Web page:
Seraj* and Sohel* are friends and business associates. However, their business is one that is shrouded in a veil of secrecy.
They live in a modest two bedroom house in Dewanbari when in Dhaka and travel frequently for their clandestine work.
While Seraj is a plump little man who likes to have his shirt tucked in, wear a sweater vest, and his love of paan (betel leaf) stains his mouth in all its red glory on weekdays, Sohel likes to keep it casual. The slimmer and taller friend wears a lungi and shirt and isn’t afraid to speak his mind and state the facts.
The duo’s Dewanbari residence looks from the outside like any other residential building that lines the narrow streets. Inside, however, it’s a different story. There are neither pictures nor much furniture. But a messy bed with a mosquito net leaves little room for a stool or two and a table. “We’re not exactly fathers of families, really bachelors, so please excuse the mess,” says Sohel as he gestures toward the bedroom.
On the table are strands of hair neatly tied with rubber bands. Strange, sure, but only if outsiders are unaware of the intricate and mysterious hair trading business these two “hair agents” depend on for a living.
According to data available on Export Promotion Bureau of Bangladesh website, Bangladesh exported over US$35 million worth of human hair and wigs in fiscal year 2020-2021.
However, these statistics do not include Seraj and Sohel’s business, which is unregistered. And they are not alone. According to Sohel, there are approximately 500 men in the greater Faidabad area who are part of the same business.
“We were thieves and robbers in our previous lives, but when we discovered this profession, we changed. It’s more profitable, with no risk, no crime,” Sohel said.
During the insightful conversation, the two pairs of beady eyes kept exchanging glances, almost as if to make sure the other person was okay with what was being shared. Sohel spoke more freely while Seraj seemed more reserved.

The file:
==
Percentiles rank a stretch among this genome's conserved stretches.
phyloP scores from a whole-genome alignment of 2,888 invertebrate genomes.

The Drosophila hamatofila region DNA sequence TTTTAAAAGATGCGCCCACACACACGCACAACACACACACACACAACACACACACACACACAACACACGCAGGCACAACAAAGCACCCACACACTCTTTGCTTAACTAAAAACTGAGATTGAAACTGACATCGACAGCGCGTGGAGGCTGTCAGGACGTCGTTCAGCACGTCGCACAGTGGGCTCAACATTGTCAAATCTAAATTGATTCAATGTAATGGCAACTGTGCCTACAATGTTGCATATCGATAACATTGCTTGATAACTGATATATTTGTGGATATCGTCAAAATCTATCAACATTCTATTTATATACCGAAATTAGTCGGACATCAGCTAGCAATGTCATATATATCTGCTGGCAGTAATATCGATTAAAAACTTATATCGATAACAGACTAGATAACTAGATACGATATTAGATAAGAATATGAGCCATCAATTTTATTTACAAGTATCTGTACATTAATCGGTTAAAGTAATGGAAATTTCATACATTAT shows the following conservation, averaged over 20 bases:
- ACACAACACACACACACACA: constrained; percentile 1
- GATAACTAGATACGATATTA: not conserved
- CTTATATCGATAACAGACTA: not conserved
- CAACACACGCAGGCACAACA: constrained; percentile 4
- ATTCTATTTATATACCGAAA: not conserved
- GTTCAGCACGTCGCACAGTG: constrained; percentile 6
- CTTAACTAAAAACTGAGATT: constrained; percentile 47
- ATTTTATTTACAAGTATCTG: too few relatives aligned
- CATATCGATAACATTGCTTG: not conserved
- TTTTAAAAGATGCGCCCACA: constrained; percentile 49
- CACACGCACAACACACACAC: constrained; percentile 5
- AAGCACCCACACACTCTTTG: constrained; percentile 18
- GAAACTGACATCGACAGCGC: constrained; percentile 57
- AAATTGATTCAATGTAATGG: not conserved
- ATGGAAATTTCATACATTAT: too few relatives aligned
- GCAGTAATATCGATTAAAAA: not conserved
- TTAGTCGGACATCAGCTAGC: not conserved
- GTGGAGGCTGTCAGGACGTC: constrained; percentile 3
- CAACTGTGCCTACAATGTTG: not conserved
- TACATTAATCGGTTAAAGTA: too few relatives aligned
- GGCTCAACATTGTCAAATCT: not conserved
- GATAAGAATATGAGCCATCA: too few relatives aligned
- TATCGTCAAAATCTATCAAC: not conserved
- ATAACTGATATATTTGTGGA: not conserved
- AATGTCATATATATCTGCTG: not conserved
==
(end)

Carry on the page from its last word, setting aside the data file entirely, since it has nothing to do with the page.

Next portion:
The hair trading business is divided into a meticulous system and shifts, they explained.
The maze and the actors of commerce
First, discarded hair from households and beauty salons is collected by a ‘dealer’. In many cases, this peddler trades toys and figurines or chocolates for discarded hair. “We have individuals as such in almost all districts and Upazila,” Seraj said, “we have been doing this for about 30 years. The system has been expanded over time.”
The peddler gets the money for the toys etc. from the hair agents. And by giving away products worth 1,000 Tk, an agent can collect 1 kg of hair worth 5,000 Tk.
Seraj claims to be a game-changing hair remedy. “I was the first entrepreneur to introduce this idea in 1993,” he said with confidence and pride.
Once the trader collects the “raw” hair, each trader has a specific location where they send it to agents like Seraj and Sohel. “In our case, we pick it up from Lalon. He works in the Mirpur area and then he comes to this side of the city,” Seraj said.
Then the collected hair — “what we call raw, tangled hair,” Sohel added — is sent to villages and towns. “Here, women are used to detangle the hair,” explains Sohel. “We employ many women in our village towns like Sherpur.”
The hair is detangled with shampoo, washing powder, kerosene oil and water. The workers clean the hair and straighten it. The strands are sorted by length using a large comb-like tool with rows of eight-inch spikes. After sorting, they are tied together with a rubber band.
According to the hair agents, a worker can detangle 100 grams of hair per day and only gets Tk100. The highest wages among the country’s hair factories for hair processing are in Sherpur, where processing one kilogram costs 800k.
The operation is multi-stage and widespread. “Between the two of us,” Sohel said, gesturing with his hands, “we have about 2,200 employees. Heck, Seraj has at least 1,000 workers under him.”
Since 2000, hair processing plants have been developed in some villages of Chuadanga, Kushtia, Naogoan, Rajshahi, Dinajpur, Sherpur, Jamalpur, Mymensingh, Tangail and Gazipur districts. While Seraj has staff in Shepur, Sohel has a base in Chuadanga.
And how much do you make from this business? “See, it’s best not to share numbers and numbers. We like to maintain discretion,” said a giggling Sohel. Even after repeated attempts, the duo refused to budge. They held on to their guns, out of discretion.